As a rider on the trail, I’ve been more of a tourist than purely out for a ride. I’ve toured much of the 52-mile trail along Route 5 by car, but I’m fascinated by the possibilities for new perspectives from the seat of my bike. Clearly, I’m not alone, as the trail is bringing people by the thousands out for a spin (see numbers the VCT’s daily counter).
So, the trail has been popular. It is getting attention statewide. Even nnationally and internationally. The Rails-To-Trails Conservancy has a quarterly magazine, and the winter edition included an article entitled “400 Years of History on the Virginia Capital Trail.” It is a lovely travel piece on the places to go and see along the trail.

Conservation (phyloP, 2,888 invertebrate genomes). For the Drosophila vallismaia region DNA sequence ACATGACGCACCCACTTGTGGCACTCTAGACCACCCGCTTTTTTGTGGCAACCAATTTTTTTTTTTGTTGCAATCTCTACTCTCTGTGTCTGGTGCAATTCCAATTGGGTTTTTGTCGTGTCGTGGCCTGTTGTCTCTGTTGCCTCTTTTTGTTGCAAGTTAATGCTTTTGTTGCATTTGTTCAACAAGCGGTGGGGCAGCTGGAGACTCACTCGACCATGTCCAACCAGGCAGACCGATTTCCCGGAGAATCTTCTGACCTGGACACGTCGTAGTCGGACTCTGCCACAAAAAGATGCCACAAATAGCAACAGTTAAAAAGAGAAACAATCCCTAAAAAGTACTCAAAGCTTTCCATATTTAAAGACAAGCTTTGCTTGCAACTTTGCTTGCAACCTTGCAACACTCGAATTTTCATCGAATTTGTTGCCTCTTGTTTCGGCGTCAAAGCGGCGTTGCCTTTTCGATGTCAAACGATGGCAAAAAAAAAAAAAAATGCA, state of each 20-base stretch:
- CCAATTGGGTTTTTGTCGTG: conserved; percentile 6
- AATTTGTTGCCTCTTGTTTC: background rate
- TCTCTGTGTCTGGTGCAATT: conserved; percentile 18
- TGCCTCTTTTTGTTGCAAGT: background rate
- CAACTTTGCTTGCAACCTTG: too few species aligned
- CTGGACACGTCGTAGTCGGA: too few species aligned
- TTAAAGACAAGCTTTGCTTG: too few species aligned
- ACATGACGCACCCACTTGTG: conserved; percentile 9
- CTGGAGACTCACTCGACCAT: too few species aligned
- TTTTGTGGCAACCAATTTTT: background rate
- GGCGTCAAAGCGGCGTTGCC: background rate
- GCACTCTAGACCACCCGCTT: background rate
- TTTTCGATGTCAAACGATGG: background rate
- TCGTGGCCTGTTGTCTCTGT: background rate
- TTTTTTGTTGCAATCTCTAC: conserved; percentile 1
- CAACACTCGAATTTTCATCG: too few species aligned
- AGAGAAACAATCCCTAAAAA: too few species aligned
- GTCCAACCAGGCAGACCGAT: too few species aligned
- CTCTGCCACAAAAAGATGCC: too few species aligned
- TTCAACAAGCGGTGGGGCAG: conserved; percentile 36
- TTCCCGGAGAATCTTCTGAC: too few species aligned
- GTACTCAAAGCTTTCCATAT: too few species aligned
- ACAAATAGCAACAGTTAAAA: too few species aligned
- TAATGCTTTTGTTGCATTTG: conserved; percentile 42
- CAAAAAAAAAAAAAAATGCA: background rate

From the article:
Two miles of riding from the trailhead will take you to where you’ll spend the next 50: alongside Virginia State Route 5, a designated scenic byway. “It’s a true bike trail,” says Gil Grey, a VCT trail ambassador I meet over lunch. “It’s not just a painted lane; it has its own route, its own bridges. It’s world-class.”
A little more:
From the very start, navigating the trail is a snap, and riding it is just as easy; though nominally uphill toward Richmond, you’ll be hard pressed to register the climb of some 160 feet over the course of 52 miles—an all but nonexistent 0.05 percent grade as you pedal westward. While there are local ups and downs, the paved pathway makes travel breezy, and the steady change of scenery—from forested canopies to wide-open agricultural fields—makes the miles melt away.
If you haven’t gotten out for a ride, spring is not far away. Or, if you are like many hardcore cyclists, the trail is always open, 24 hours a day. It is great for night rides and since it is protected and separated trail, it is safer!